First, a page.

The Genesis of Lachmann's Method

Overview

Until the modern period, the reproduction of written texts required manual transcription from earlier versions. This cumbersome process inevitably created errors and made it increasingly difficult to identify the original readings among multiple copies. Lachmann's method?associated with German classicist Karl Lachmann (1793-1851)?aimed to provide scholars with a scientific, systematic procedure to standardize the transmission of ancient texts. Although these guidelines for analysis were frequently challenged, ...

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Overview

Until the modern period, the reproduction of written texts required manual transcription from earlier versions. This cumbersome process inevitably created errors and made it increasingly difficult to identify the original readings among multiple copies. Lachmann's method—associated with German classicist Karl Lachmann (1793-1851)—aimed to provide scholars with a scientific, systematic procedure to standardize the transmission of ancient texts. Although these guidelines for analysis were frequently challenged, they retained a paradigmatic value in philology for many years. In 1963, Italian philologist Sebastiano Timpanaro became the first to analyze in depth the history and limits of Lachmann's widely established theory with his publication, La genesi del metodo del Lachmann.

This important work, which brought Timpanaro international repute, now appears in its first English translation. The Genesis of Lachmann's Method examines the origin, development, and validity of Lachmann's model as well as its association with Lachmann himself. It remains a fundamental work on the history and methods of philology, and Glenn W. Most's translation makes this seminal study available to an English-speaking audience. Revealing Timpanaro's extraordinary talent as a textual critic and world-class scholar, this book will be indispensable to classicists, textual critics, biblical scholars, historians of science, and literary theorists.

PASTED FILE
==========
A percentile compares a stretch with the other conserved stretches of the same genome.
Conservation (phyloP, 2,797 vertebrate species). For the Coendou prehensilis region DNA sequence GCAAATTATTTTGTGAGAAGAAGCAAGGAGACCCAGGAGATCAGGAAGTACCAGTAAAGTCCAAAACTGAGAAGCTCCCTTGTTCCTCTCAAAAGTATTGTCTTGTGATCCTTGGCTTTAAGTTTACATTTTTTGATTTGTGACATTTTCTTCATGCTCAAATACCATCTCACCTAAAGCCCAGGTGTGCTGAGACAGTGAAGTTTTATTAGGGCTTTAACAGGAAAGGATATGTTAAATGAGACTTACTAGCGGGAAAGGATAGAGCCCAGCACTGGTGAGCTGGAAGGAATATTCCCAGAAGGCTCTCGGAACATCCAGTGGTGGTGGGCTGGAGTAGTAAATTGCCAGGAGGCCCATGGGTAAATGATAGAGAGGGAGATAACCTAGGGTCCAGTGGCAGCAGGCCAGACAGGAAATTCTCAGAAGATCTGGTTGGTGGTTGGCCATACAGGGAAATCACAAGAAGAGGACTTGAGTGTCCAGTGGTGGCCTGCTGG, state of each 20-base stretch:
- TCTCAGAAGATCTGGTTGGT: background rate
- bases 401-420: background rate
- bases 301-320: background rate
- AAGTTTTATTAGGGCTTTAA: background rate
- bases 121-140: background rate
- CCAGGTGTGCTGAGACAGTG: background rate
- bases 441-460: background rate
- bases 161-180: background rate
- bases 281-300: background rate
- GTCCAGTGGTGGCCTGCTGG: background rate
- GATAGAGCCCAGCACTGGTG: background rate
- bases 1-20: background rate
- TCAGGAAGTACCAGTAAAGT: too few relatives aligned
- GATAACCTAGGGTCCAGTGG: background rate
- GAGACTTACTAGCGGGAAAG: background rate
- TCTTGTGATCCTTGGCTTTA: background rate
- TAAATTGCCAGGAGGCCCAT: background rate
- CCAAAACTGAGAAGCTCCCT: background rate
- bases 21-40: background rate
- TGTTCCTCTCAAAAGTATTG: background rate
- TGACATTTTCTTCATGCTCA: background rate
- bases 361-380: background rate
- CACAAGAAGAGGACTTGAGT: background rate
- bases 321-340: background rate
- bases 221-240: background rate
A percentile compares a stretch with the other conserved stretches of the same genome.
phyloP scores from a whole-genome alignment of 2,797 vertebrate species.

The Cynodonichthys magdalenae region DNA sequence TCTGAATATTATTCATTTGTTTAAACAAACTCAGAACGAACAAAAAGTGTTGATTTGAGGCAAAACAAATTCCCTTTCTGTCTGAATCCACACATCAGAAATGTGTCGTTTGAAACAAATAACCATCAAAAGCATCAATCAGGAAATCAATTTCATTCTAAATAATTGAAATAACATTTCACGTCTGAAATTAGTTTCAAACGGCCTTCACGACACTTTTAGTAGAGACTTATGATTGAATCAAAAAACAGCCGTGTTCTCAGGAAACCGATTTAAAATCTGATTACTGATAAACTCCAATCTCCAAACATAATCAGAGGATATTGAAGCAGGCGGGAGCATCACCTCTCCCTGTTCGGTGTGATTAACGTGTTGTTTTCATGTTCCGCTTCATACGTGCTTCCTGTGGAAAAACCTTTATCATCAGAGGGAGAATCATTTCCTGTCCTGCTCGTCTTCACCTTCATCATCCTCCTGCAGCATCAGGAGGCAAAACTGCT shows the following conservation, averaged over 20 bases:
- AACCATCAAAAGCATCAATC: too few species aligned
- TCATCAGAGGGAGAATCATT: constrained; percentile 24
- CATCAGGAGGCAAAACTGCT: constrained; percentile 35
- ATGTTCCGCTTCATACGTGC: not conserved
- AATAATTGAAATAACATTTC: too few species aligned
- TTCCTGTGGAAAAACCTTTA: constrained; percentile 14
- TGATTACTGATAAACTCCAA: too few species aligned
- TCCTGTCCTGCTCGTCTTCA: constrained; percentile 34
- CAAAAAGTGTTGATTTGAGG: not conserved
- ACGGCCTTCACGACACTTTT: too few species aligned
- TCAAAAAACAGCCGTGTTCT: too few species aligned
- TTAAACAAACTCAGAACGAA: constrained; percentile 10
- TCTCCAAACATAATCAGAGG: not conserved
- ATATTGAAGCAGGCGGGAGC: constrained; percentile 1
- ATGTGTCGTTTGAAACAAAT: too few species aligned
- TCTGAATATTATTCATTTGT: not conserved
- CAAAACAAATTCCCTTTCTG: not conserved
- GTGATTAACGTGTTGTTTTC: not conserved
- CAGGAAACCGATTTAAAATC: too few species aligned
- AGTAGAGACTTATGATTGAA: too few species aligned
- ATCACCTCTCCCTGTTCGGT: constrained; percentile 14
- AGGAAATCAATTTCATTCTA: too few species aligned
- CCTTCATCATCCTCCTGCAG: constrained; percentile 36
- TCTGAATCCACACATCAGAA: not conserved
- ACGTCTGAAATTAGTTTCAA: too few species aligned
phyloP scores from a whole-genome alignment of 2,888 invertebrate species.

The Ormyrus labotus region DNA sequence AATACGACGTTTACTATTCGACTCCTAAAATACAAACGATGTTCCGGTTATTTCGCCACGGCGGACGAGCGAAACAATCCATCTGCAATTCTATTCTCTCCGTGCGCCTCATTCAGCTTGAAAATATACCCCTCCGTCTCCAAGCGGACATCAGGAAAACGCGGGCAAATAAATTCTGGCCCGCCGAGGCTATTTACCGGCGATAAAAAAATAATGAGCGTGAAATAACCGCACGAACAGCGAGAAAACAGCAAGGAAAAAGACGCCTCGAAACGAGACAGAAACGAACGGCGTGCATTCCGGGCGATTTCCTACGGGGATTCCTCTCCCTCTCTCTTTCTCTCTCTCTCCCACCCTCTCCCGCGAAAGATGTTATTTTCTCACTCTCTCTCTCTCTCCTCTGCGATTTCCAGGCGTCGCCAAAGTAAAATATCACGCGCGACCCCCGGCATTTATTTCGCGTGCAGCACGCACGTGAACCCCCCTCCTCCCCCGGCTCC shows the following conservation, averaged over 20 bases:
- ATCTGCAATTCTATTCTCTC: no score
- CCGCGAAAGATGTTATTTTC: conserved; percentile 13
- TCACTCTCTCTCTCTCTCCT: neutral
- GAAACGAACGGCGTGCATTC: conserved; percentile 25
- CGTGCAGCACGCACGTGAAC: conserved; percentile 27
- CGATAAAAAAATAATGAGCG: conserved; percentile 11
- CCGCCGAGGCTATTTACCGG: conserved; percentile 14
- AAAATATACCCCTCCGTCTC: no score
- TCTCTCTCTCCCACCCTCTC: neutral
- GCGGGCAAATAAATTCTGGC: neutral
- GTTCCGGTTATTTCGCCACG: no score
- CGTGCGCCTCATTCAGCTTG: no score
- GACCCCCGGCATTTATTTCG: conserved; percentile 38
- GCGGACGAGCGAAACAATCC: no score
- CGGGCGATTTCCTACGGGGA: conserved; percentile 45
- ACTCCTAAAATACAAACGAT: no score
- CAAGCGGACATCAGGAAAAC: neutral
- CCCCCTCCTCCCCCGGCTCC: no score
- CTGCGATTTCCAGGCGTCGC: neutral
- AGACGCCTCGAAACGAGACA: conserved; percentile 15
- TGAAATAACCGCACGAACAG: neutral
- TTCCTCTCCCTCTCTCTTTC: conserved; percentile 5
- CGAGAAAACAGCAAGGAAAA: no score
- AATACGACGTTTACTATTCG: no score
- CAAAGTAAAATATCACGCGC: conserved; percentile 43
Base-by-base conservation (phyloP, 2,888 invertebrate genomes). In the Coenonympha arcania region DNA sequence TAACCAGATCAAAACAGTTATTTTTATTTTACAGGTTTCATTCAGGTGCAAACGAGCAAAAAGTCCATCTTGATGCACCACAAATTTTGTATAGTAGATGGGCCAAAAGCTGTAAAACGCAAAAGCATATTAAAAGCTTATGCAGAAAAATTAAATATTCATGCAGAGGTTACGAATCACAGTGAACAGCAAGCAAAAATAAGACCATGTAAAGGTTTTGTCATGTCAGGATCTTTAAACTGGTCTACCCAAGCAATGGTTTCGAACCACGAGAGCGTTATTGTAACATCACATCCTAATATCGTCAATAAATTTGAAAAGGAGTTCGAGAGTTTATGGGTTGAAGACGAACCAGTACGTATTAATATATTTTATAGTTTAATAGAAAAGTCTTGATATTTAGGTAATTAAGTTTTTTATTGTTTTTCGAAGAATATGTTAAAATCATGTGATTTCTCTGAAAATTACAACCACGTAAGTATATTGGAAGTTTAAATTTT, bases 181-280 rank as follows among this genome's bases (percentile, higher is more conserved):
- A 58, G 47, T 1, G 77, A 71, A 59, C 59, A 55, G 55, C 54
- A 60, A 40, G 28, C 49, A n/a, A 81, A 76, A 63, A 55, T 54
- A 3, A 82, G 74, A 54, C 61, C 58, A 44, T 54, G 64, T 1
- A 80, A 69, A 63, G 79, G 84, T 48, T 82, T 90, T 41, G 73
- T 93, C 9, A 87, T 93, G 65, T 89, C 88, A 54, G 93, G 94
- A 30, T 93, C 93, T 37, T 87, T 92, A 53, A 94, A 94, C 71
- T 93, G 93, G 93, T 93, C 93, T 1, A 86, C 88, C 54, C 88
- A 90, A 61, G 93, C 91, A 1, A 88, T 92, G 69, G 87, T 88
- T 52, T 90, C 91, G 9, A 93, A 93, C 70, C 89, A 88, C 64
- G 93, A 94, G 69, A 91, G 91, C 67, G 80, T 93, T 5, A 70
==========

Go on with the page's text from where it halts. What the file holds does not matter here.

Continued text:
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Editorial Reviews

New Republic
Timpanaro's long-admired study of the philological method of Karl Lachmann
— G.W. Bowersock
Times Literary Supplement
Among the many virtues of Timpanaro's exceptionally lucid study is that it demonstrates the genealogy of this science of textual genealogy. . . . Far more than an account of the genesis of Karl Lachmann's method, this is the best possible assertion of why that method still matters today.

— Matthew Leigh

MLR
A masterly analysis of the ways in which the modern method of editing texts came into being. . . . This is Timpanaro at his best.

— Carlo Caruso

London Review of Books
“Sebastiano Timpanaro . . . [was] one of the purest and most original minds of the second half of the century.”—London Review of Books
Michael Reeve
“For the range and penetration of his work, Sebastiano Timpanaro can be numbered among the greatest intellectuals of his generation, in Italy or anywhere. The Genesis of Lachmann’s Method seems to me the best contribution that anyone has made in the last fifty years to the history of classical scholarship. The perfect balance [Timpanaro] achieves between methodological argument and historical exposition makes the book absorbing.” —Michael Reeve, series editor, Cambridge Classical Texts and Commentaries
James E. G. Zetzel